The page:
Coopers Hawks are quick, powerful and relatively small birds of prey. Their short, rounded wings and long barred tail give them incredible agility as they hunt in thick woodlands, dodging obstacles through dangerously cluttered forests in high speed pursuit of smaller birds.
Size Shape and coloration
The male Coopers Hawk is smaller than the female and measures in at about 14-18 inches. The larger female is typically 17-20 inches in length. Adults have a dark grey back, and long barred tail. The chest is usually white with small brown streaks but can be totally brown in some individuals.
Coopers hawks appear to have broad shoulders when perched, they have rounded wings and tail, orange to red colored eyes, and bright yellow talons.
Coopers are often confused with sharp shinned hawks which look very similar but are smaller and have longer more squared looking tails. Sharp shins eat smaller prey which allows them to live in the same habitat as the Coopers Hawk without much competition for food.
Hunting Methods of the Coopers Hawk
Typical Prey of the Coopers Hawk
Because the coopers hawk kills its prey by squeezing, it can not take on animals that are close to or larger than its self; instead it preys on smaller birds like robins, blue-jays, pigeons, doves, and starlings. Cooper Hawks typically won’t bother with small finches unless times are tough or supply is plentiful (like at a backyard bird feeder).
Unlike many other hawks, coopers do not usually attack from above. Instead, they surprise their prey by darting out of hiding places at high speeds within thickly wooded forests. These birds also hunt at forest edges and cities with lots of buildings but are rarely seen in large open fields as they depend on surprise ambush to make a kill.
Coopers hawks kill their prey by squeezing victims to death. This usually is done on the ground. If shallow water is near by they will drown their victims by holding the head under water.
Parrots in danger of the Coopers Hawk
Female cooper hawks are so powerful and aggressive that they can kill and eat anything slightly smaller than them selves (this includes male coopers hawk) but they normally won’t attack anything over 14 inches in length. All conures, lorikeets, lovebirds, parakeets, cockatiels and similar sized birds are in danger of death by Coopers Hawk. Large Cockatoos and Macaws are usually safe.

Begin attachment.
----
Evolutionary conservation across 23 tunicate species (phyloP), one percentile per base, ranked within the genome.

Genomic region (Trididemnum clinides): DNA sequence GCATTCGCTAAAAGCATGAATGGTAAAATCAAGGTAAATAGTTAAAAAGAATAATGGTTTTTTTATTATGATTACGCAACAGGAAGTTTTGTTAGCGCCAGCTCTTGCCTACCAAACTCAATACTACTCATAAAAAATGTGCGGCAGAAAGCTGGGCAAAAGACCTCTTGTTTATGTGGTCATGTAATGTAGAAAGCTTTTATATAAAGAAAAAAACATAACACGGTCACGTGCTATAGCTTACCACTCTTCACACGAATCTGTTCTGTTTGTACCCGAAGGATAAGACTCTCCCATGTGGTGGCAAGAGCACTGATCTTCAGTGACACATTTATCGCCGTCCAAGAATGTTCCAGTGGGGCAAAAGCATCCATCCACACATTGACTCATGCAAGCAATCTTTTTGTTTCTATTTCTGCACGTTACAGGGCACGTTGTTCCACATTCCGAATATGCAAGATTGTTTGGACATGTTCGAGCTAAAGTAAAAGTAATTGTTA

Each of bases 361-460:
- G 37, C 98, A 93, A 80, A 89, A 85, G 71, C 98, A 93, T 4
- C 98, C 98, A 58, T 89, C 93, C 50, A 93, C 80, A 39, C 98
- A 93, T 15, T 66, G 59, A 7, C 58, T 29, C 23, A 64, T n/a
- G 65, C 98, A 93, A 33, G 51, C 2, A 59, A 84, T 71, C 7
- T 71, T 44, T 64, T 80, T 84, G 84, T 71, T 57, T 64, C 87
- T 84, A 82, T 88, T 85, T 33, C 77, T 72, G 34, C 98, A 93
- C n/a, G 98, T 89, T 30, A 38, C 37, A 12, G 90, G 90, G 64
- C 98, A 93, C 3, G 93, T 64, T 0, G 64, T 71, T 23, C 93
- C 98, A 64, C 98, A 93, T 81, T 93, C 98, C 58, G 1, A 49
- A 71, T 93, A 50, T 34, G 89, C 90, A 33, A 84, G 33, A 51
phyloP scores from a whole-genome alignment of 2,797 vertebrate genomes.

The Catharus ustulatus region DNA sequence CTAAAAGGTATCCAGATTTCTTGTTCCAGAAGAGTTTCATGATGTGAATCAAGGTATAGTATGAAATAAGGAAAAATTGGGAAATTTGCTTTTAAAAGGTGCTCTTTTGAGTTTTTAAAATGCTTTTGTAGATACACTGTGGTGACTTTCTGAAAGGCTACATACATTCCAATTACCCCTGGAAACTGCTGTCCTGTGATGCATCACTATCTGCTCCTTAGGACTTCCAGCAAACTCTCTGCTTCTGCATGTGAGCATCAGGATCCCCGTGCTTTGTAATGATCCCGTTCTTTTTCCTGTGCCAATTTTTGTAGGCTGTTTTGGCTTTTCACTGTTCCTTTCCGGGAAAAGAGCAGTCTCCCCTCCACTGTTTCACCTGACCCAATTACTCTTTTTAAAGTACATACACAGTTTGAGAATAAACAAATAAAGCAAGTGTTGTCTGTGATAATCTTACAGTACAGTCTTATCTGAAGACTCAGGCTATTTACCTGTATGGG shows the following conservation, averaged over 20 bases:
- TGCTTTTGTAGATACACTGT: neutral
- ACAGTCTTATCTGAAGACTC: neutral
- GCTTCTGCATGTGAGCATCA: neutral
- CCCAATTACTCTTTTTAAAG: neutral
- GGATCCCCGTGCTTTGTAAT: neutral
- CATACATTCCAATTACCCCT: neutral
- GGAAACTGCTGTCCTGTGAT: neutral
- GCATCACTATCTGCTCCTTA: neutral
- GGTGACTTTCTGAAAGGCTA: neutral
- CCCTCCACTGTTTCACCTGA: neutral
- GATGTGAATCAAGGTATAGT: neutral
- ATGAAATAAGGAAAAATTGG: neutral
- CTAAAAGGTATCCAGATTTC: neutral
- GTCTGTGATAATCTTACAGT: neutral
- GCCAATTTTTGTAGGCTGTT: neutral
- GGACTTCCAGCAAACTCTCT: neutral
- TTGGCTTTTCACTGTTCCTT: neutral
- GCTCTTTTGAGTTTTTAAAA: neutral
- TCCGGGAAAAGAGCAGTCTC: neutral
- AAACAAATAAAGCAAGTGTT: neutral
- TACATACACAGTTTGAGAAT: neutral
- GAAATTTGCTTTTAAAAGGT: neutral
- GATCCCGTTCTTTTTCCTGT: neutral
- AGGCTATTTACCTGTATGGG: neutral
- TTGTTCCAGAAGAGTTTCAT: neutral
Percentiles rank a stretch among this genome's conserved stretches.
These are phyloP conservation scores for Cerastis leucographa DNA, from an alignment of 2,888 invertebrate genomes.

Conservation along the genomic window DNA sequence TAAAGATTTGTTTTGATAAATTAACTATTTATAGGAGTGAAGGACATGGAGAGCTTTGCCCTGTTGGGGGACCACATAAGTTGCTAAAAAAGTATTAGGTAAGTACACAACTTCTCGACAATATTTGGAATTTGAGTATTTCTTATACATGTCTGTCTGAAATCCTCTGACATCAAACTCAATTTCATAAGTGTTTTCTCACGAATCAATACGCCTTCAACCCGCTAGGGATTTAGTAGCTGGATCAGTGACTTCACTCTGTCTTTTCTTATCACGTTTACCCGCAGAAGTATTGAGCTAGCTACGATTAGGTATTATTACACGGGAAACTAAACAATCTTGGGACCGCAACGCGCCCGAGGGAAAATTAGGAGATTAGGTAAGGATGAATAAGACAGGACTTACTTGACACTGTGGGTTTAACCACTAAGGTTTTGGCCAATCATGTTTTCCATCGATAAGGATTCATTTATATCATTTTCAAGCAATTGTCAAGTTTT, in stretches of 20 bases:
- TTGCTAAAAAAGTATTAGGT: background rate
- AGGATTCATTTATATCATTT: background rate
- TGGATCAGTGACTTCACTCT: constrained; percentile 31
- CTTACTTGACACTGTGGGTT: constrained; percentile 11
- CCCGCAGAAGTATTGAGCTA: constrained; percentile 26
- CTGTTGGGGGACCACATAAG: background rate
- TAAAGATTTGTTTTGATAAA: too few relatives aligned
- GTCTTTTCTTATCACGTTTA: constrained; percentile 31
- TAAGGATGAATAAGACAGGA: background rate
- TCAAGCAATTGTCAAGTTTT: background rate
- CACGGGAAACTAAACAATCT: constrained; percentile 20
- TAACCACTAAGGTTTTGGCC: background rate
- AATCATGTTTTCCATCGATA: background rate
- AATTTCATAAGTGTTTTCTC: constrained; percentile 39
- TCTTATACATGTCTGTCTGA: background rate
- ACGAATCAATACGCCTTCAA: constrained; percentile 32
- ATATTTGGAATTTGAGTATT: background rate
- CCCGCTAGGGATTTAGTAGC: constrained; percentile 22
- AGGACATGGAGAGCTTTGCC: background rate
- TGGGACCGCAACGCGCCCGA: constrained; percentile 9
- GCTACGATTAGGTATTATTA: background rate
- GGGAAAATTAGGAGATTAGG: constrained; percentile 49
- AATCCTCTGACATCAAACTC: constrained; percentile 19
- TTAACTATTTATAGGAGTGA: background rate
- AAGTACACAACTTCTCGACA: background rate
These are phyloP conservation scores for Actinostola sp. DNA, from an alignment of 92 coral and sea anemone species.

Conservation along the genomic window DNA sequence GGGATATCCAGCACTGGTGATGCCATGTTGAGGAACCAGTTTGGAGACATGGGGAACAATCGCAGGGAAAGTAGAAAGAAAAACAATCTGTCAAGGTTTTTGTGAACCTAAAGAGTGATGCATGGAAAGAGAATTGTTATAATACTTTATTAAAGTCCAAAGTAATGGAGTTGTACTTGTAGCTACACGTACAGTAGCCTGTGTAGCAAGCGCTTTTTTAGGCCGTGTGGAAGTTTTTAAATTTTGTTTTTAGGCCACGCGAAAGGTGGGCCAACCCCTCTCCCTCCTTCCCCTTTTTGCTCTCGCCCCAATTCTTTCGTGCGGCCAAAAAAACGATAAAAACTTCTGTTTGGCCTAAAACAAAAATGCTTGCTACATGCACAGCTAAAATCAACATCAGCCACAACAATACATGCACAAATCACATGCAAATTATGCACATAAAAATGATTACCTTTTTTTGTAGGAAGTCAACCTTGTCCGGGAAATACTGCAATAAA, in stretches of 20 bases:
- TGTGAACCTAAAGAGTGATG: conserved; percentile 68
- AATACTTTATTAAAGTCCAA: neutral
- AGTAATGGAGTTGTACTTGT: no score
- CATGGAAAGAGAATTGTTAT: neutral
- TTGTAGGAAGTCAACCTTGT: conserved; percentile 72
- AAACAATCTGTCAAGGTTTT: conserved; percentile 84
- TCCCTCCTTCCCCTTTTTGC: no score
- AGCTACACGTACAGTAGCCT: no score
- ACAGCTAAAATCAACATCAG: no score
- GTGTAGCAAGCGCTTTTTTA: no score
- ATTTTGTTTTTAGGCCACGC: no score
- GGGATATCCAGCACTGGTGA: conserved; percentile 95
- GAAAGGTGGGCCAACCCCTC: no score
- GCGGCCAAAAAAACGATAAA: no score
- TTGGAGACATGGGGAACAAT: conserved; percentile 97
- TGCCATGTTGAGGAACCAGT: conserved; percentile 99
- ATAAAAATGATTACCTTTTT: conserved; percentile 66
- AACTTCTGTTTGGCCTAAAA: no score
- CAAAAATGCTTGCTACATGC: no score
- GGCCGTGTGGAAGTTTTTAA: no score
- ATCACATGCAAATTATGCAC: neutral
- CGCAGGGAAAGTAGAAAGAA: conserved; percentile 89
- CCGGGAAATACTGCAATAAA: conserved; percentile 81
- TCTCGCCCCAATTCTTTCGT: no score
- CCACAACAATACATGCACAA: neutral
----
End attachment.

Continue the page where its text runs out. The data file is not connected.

Your parrot has a much stronger bite than the coopers hawk’s normal prey. Because of this, if your bird is not killed by the initial strike of the hawk, he may be released if he can get a good bite in on his predator.
Because Coopers usually kill their prey on the ground, you may be able to chase them off of your parrot if attacked.
Cool Facts from Cornell
- Dashing through vegetation to catch birds is a dangerous lifestyle. In a study of more than 300 Cooper’s Hawk skeletons, 23 percent showed old, healed-over fractures in the bones of the chest, especially of the furcula, or wishbone.
- A Cooper’s Hawk captures a bird with its feet and kills it by repeated squeezing. Falcons tend to kill their prey by biting it, but Cooper’s Hawks hold their catch away from the body until it dies. They’ve even been known to drown their prey, holding a bird underwater until it stopped moving.
- Once thought averse to towns and cities, Cooper’s Hawks are now fairly common urban and suburban birds. Some studies show their numbers are actually higher in towns than in their natural habitat, forests. Cities provide plenty of Rock Pigeon and Mourning Dove prey. Though one study in Arizona found a downside to the high-dove diet: Cooper’s Hawk nestlings suffered from a parasitic disease they acquired from eating dove meat.
- Life is tricky for male Cooper’s Hawks. As in most hawks, males are significantly smaller than their mates. The danger is that female Cooper’s Hawks specialize in eating medium-sized birds. Males tend to be submissive to females and to listen out for reassuring call notes the females make when they’re willing to be approached. Males build the nest, then provide nearly all the food to females and young over the next 90 days before the young fledge.
- The oldest known Cooper’s Hawk was 20 years, 4 months old.
You can learn more at the Cornell Lab of Ornithology